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Shop with a Cop a hit with kids and officers

NEW HARTFORD, N.Y. (WKTV) - Members of the Utica and New Hartford Police Departments weren't 'called in' to the Target in Sangertown Square on Saturday, but they definitely responded in a big way.

The two police agencies held the third annual 'Shop with a Cop' event. Fundraisers throughout the year raised the $10,000 to put smiles on kids faces this holiday season. 100 kids were each given $100.00 gift cards to spend on whatever they wanted.

One of those kids was Alexia Davis of Utica, who was excited recently when the mail came. She said, "I got a letter in the mail saying that I won 'Shop with a Cop'."

An officer is paired up with each child to take them on their shopping spree.

Utica Police Chief Mark Williams says he enjoyed his time with a Utica youngster named Evan. He said, "He had his list of things for each family member that he wanted to get. And your heart goes out because they're not even thinking about themselves, they're thinking about their sister, their mom, aunt and uncle."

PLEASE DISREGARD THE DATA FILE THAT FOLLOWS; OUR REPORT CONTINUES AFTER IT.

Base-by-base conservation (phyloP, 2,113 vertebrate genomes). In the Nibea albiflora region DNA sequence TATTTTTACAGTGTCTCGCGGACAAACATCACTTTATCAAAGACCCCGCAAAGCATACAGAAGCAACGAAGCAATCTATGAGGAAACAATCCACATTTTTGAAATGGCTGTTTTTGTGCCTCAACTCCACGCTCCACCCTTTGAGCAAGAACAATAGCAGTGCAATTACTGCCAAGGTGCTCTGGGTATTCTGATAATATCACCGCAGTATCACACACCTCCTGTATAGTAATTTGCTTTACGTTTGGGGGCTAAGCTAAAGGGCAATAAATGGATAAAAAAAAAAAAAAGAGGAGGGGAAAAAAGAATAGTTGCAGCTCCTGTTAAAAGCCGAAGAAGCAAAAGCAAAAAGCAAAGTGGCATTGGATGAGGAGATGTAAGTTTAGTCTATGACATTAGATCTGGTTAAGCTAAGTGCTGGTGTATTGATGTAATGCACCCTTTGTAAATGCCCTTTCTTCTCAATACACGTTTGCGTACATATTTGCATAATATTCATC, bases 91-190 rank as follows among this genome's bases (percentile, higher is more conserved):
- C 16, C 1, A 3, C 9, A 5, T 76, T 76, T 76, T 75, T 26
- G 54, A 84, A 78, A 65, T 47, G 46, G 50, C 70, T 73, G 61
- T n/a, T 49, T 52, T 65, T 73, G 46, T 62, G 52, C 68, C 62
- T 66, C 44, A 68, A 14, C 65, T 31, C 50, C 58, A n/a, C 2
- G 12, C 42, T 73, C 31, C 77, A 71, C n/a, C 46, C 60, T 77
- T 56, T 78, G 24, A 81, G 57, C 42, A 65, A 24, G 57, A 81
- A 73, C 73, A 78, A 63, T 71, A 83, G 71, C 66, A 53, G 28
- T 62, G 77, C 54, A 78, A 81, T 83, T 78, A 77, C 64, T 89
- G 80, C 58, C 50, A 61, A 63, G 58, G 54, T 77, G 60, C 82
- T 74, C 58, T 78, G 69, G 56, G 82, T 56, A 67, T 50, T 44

Utica Police Investigator Jim Laurey says the Thomas Lindsay Foundation holds fundraisers throughout the year. He said, "The Thomas Lindsay Foundation was started when Officer Tom Lindsay was killed in the line of duty, a group of his peers got together, decided to start a foundation, collected money, donations from around the community, what we do is give back in honor of Tom's name."

This event is designed not only to give kids a better Christmas, but to teach kids when they're young, that police aren't the bad guys.

Officers like Utica Patrolman Damien Golden say they really do develop a friendship with these kids. He said, "I have children of my own, and just to see them walk through the aisles, their full of life, the opportunity to grab whatever they want, it's absolutely incredible, I'm a big kid myself at heart, being with them is just like hanging with my friends."

The police agencies work with local agencies to select the kids in the area who receive the gift cards.

Investigator Laurey says there are other criteria than just economic need. He said, "it could be a kid who has been doing very good in school, and maybe he wasn't doing too good in the beginning ot the year or last year, he has made a great achievement into just doing a good job."

Laurey says each year this event has gotten bigger. He said, "we started off with the first year and only 40 kids and now we're up to 100 kids this year."

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